The Coronavirus pandemic has left many of us in lockdown in our family homes. If your family is anything like mine, this has resulted in numerous ‘clear-outs’ of the various cupboards, drawers and even whole rooms that have been home to all the things without a home since before we were born. Whilst embarking on one such mission, I discovered an old Meccano set (other brands of construction toy are, of course, available) that had laid untouched since long before it was cleared out from my grandparents’ house. Fun, I thought. But that’s when I read the front of the box.
“Turning a boy’s world into a man’s world”.
I’m sorry, what?
What made this toy applicable for boys only? If I had played with it, would it have malfunctioned in some way? Did the makers honestly believe that a ‘woman’s world’ was made in a different (presumably less intellectually stimulating) way to a ‘man’s world’?
All of this got me thinking about the impact of gender-labelling on our children and the skills they develop. We’ve all heard the- unfortunately true- stereotype that boys are more likely to study and work in STEM-related sectors or managerial roles, whilst girls are more likely to study and work in more creative or caring industries. Amongst the many theories about why this happens is growing scientific evidence to support the idea that this issue begins long before a student decides what to study at university, or when they submit their first CV.
It comes back to the age-old argument: is it nature or nurture? Are we born with inherent intellectual strengths linked to our gender, or do the gender stereotypes enforced upon us from birth result in us developing some skills over others?
Studies have shown that babies have no preference towards toys labelled for a specific gender. To them, a toy is a toy. It is around ages 3-5 that children first have an awareness of gender, and they will subconsciously align themselves with people of the same sex. It is also around this age that children learn of the gender stereotypes inherent in society- they see that dresses are always worn by girls, and as such a dress becomes a signal to the child that the wearer must be a girl and must therefore conform to other traits that ‘all’ girls possess. The gender labelling of some colours means that we see boys levitating towards the blue box over the pink box of toys in a bid to conform with their other male friends. The contents of the box- and therefore what the child will play with- determines the skills learnt by that child. At such a young age, their brains are malleable and the skills taught lay the foundations for their later lives. So at this important point of the child’s life, what do we choose to give them?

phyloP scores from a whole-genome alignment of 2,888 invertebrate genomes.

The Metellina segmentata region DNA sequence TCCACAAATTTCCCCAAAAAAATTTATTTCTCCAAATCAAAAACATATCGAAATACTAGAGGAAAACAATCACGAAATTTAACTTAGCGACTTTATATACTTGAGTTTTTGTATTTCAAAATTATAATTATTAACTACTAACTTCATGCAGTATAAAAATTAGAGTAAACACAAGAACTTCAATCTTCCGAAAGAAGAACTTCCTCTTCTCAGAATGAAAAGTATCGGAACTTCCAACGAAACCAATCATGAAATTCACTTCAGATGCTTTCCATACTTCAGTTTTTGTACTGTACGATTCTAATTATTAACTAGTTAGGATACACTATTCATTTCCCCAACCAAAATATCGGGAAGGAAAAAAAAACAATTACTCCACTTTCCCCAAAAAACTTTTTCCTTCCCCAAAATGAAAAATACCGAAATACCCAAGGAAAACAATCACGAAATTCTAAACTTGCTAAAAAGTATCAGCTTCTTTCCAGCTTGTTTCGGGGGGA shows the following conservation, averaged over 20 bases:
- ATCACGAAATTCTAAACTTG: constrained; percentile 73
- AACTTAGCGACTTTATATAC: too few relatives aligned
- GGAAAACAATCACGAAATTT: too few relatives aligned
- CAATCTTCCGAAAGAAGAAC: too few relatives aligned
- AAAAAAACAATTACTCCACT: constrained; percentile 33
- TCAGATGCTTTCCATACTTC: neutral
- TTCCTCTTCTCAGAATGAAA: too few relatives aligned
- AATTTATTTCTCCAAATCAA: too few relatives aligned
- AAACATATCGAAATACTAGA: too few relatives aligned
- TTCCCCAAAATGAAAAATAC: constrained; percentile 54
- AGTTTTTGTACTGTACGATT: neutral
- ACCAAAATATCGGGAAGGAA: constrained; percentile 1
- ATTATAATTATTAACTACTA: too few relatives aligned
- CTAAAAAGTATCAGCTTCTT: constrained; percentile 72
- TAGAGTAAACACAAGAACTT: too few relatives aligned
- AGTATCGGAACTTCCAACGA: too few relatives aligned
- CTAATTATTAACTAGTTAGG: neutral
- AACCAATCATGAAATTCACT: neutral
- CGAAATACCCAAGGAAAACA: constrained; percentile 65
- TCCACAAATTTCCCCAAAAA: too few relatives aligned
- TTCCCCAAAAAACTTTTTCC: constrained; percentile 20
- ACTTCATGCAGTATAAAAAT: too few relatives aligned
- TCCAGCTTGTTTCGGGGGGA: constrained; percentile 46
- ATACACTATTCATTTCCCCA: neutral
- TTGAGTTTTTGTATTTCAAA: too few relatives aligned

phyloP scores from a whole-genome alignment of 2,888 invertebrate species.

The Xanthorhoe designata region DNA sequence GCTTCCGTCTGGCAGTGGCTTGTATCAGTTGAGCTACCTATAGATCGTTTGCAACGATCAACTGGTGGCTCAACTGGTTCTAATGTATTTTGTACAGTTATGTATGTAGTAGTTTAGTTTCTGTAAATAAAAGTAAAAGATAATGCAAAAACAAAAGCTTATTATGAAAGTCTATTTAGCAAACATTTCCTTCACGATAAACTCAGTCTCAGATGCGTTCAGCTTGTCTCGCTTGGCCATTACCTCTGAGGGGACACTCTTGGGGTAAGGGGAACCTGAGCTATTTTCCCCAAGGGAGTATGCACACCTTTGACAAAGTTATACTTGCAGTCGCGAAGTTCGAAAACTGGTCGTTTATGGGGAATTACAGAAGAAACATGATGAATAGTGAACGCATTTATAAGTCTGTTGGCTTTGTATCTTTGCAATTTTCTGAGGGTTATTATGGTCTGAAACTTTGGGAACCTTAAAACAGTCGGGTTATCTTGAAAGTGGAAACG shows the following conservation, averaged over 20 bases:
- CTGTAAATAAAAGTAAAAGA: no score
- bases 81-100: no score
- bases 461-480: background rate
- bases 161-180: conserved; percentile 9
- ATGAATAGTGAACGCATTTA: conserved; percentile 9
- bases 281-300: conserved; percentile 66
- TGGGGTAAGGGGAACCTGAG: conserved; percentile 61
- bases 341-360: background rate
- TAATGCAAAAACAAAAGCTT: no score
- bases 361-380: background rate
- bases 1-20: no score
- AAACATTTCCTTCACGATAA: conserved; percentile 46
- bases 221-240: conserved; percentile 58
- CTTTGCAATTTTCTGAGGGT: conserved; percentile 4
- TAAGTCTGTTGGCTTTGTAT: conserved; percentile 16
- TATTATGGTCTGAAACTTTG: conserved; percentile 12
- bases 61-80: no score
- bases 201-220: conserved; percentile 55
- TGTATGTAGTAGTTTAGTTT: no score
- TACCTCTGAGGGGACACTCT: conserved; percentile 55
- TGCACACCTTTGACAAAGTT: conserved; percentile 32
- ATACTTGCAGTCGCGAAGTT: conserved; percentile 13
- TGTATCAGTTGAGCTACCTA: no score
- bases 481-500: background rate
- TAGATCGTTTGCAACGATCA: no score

For boys, we buy action figures, puzzles and construction toys.
For girls, we buy dolls, toy kitchens and coloured pens.
Is it no wonder that we see such different skill sets held by men and women in later life? By giving children toys which cement the gender stereotypes we see in adult society, we are simply continuing the cycle. Boys grow up developing the spatial awareness and manipulation skills which lend themselves to STEM subjects, but may struggle with the creative subjects that girls are more confident in. Girls are taught subconsciously through these toys that their inherent place is in the kitchen caring for children. In doing so, they miss out on developing the problem-solving skills found in abundance in young boys.
The good news is that things are changing. Since 2015, Target stores in America have made efforts to remove gender labelling from the toy sections of their shops, and toy-maker Mattel released a new gender-neutral doll last year. In the UK, the ‘Let Toys be Toys’ grassroots campaign has had numerous successes over the last 5 years, with major stores such as John Lewis and The Entertainer changing the way they market toys as a result of their campaigning. Increased awareness of the issue has meant that parents are more likely to make a conscious effort to offer their children more gender-neutral toys from a young age. New parents Elon Musk and Grimmes have decided to bring up their child (the famed X Ӕ A-12) in a completely gender-neutral environment. The changes in society over the last few years will be the best test for the scientific theories underpinning the idea of gender-neutral toys. In 15 years’ time, it will be interesting to see if there is a better level of diversity within uptake for typically male/ female industries. Hopefully, the effort to ensure all kids have access to toys which will aid the development of a wider range of skills will mean that one day, the need for diversity initiatives will pass. By tackling the problem at its source, we are giving the children of today the tools to make the world a more equal place tomorrow.